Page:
5) Finally, the idea that there is definitively “no market” for 28 and 30 bands doesn’t make any sense. It’s nearly impossible to find any 28s or 30s in-store or online anywhere in the U.S. If no one stocks them, then no one buys them. Voila! No market. What a self-fulfilling prophecy. If there truly were no market for 28s or 30s, then how do stores outside the US, like in the UK and Poland, manage to sell them?
SOME RELUCTANCE TOWARD THE GG+ MARKET
Along with the pushback around 28 and 30 bands, I also heard some of the same “there’s no market” rhetoric around GG+ cups. On the one hand, I’m truly over the moon to see several new additions to the D-G category–the more selection, the better! But on the other…that’s only part of the full-bust market! As more women in the US market in particular become aware of sub-32 band sizes in their quest for good-fitting bras, those who need to move down in band size will likely have to move up in cup size, and for some of them, that means crossing the GG+ cup line.
Again, June’s amazing survey on Braless in Brazil confirms the market for GG+ cups in small bands, even in size 24 or 26 bands (GG+ would start at 10″ difference between underbust and bust measurement for brands with UK sizing).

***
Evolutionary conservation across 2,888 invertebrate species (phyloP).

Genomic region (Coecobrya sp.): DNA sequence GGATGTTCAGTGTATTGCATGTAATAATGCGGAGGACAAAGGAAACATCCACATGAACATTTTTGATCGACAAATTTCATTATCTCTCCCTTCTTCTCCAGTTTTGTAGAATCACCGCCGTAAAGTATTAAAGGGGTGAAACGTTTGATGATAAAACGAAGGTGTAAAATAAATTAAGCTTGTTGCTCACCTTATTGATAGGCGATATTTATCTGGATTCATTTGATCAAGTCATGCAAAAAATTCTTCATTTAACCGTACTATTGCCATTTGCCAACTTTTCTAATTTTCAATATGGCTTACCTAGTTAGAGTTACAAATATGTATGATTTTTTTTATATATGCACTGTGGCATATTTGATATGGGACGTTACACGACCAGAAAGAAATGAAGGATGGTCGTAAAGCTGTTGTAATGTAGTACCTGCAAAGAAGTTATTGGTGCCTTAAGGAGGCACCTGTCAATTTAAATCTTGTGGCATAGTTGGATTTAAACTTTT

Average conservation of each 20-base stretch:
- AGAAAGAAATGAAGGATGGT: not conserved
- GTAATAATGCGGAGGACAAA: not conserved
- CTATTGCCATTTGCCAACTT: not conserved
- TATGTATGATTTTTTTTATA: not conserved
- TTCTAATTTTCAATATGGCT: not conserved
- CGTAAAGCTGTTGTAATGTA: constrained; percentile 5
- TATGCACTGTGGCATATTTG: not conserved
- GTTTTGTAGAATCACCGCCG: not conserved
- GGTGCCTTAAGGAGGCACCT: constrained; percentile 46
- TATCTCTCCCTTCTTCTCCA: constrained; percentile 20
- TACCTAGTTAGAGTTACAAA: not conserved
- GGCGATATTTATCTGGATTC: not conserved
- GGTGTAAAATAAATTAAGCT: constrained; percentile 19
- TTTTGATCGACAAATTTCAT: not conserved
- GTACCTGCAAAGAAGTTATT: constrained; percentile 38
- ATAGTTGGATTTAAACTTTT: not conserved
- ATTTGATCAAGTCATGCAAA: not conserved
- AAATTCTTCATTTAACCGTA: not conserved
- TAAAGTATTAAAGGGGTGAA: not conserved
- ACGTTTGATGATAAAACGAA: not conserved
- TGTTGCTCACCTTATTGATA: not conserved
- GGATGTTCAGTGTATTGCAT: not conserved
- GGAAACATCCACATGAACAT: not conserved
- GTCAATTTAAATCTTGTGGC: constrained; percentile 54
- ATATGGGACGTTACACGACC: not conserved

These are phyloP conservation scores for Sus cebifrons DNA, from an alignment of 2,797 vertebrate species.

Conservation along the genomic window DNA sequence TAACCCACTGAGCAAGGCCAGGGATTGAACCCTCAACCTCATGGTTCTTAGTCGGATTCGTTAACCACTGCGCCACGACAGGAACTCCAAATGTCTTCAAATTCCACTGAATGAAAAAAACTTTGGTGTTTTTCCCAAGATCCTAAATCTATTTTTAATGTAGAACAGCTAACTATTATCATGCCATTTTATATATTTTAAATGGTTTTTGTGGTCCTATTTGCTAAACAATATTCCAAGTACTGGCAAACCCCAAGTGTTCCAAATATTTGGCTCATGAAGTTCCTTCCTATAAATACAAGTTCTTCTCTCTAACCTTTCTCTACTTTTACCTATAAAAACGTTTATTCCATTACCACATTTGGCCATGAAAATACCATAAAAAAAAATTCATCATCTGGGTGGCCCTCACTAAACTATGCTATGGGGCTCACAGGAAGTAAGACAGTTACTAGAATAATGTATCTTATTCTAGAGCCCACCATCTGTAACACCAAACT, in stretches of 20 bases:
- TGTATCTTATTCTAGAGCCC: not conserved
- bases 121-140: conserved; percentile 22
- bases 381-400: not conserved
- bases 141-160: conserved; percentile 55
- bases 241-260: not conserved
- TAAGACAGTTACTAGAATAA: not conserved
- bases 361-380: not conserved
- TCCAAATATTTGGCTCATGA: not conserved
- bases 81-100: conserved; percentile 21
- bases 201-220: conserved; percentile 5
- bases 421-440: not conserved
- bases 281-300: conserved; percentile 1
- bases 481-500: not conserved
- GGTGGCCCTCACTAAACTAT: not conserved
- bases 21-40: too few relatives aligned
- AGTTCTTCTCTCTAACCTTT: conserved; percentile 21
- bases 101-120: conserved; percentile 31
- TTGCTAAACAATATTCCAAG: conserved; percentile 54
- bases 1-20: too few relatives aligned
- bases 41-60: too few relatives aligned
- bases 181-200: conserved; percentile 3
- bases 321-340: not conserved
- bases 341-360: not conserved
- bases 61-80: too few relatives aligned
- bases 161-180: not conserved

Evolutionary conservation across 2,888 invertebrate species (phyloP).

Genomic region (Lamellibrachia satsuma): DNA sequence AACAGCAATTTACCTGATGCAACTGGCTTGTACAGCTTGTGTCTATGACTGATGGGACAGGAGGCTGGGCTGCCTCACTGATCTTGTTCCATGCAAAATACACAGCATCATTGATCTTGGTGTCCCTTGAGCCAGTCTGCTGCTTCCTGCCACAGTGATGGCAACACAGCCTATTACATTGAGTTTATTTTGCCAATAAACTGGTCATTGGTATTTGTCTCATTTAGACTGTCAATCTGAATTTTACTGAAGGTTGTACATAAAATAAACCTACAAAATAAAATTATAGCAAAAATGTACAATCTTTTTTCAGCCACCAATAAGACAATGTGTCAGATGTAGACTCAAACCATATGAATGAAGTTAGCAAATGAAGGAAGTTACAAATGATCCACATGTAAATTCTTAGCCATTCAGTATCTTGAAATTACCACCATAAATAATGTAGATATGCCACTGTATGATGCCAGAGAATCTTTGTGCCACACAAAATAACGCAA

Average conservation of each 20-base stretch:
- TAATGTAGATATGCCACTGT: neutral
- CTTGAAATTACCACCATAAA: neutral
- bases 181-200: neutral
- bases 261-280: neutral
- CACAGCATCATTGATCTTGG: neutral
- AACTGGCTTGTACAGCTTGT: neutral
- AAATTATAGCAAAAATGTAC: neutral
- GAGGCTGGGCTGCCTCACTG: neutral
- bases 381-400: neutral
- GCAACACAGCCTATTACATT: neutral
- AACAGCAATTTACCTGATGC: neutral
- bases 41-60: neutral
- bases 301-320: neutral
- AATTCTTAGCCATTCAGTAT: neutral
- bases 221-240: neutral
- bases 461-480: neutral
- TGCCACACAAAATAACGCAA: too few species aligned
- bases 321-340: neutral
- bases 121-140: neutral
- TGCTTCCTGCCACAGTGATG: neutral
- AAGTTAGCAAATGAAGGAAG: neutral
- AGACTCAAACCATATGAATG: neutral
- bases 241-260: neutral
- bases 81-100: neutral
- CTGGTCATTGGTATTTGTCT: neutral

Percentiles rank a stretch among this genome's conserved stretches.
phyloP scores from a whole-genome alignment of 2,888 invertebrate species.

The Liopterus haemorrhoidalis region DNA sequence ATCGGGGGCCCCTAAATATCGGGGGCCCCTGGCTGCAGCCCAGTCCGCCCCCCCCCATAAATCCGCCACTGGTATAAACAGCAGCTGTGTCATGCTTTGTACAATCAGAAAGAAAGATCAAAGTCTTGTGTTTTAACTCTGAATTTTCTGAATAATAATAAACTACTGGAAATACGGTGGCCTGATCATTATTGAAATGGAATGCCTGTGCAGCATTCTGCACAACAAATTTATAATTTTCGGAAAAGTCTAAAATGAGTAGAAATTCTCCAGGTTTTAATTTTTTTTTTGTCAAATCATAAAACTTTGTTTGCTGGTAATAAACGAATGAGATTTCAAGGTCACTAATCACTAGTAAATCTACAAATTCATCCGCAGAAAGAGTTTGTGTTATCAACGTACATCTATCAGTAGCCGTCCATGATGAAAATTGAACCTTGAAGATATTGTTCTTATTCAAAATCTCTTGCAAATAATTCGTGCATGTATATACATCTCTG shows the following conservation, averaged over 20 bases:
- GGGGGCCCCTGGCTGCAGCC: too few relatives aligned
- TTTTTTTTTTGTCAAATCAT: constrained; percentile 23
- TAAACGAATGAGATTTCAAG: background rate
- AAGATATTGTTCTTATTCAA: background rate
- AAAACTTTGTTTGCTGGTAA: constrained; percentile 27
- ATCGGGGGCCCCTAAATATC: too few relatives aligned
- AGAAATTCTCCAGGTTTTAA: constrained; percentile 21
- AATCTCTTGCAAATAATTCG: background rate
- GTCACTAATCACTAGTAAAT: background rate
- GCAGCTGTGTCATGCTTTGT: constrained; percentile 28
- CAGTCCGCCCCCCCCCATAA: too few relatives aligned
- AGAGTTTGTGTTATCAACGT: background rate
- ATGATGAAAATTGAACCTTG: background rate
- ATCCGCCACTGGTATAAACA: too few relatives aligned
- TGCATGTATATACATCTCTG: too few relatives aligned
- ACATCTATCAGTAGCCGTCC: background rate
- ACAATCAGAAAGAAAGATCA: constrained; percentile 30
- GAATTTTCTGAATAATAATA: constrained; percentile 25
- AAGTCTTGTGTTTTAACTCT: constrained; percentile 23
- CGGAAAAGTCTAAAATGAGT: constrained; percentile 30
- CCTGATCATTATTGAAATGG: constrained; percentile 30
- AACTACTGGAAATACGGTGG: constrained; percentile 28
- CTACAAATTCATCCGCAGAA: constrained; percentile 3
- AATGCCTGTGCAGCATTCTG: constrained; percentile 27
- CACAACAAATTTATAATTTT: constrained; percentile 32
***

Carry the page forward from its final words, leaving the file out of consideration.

I also wondered, if, say, a 36G cup is equivalent in volume to 32H, or a 28J, couldn’t you ostensibly make the bras you produce in a 36G in a 28J? I know it couldn’t be as simple as just having a shorter band, but I’d like to think it’s not an impossible feat. Curvy Kate’s size chart seems to point to this:
NEW BRANDS MEETING FULL-BUST MARKET NEEDS
With all that out of the way, I have to say how exciting some of the new brands are. They’re dead set on meeting as many needs for the full-bust market as possible.
- Newcomer Claudette, who now produces bras in 30-34A, 30-38 B-G, plans to expand to a 28 band in Spring 13 and hopes to roll out up to a K cup, then, too.
- As the chart above shows, Curvy Kate is one of the most inclusive brands I’ve seen. They don’t have the arbitrary size availability bra-to-bra that other brands can have (this pattern only up to an F, this style only starting at a 34). In general, bras within a certain range (their classic or their Showgirl) are offered in all the sizes they make. How refreshing.
- And even though Panache isn’t new, all of the bras in their newer Cleo line are 28-38 bands, with almost half of the styles available from D-J cups.
All of these are encouraging signs, but we still need to do our part. Help show the lingerie industry what you need. Talk to your local lingerie store and ask them about stocking more sizes. Leah at Hourglassy mentions here how some order minimums are pretty small, which may be more manageable for small businesses. If you only have a department store nearby, don’t be intimidated by their size. Ask them to stock more sizes, or email corporate. There are so many assumptions about our market and what we need, but opinions aren’t going to change unless they hear feedback from us otherwise.
UPDATE: To address some of these attitudes, myself and several other bloggers have started the Bra Band Project. If you want to help change these perceptions, please consider joining us! Read more about the project on my post about it here.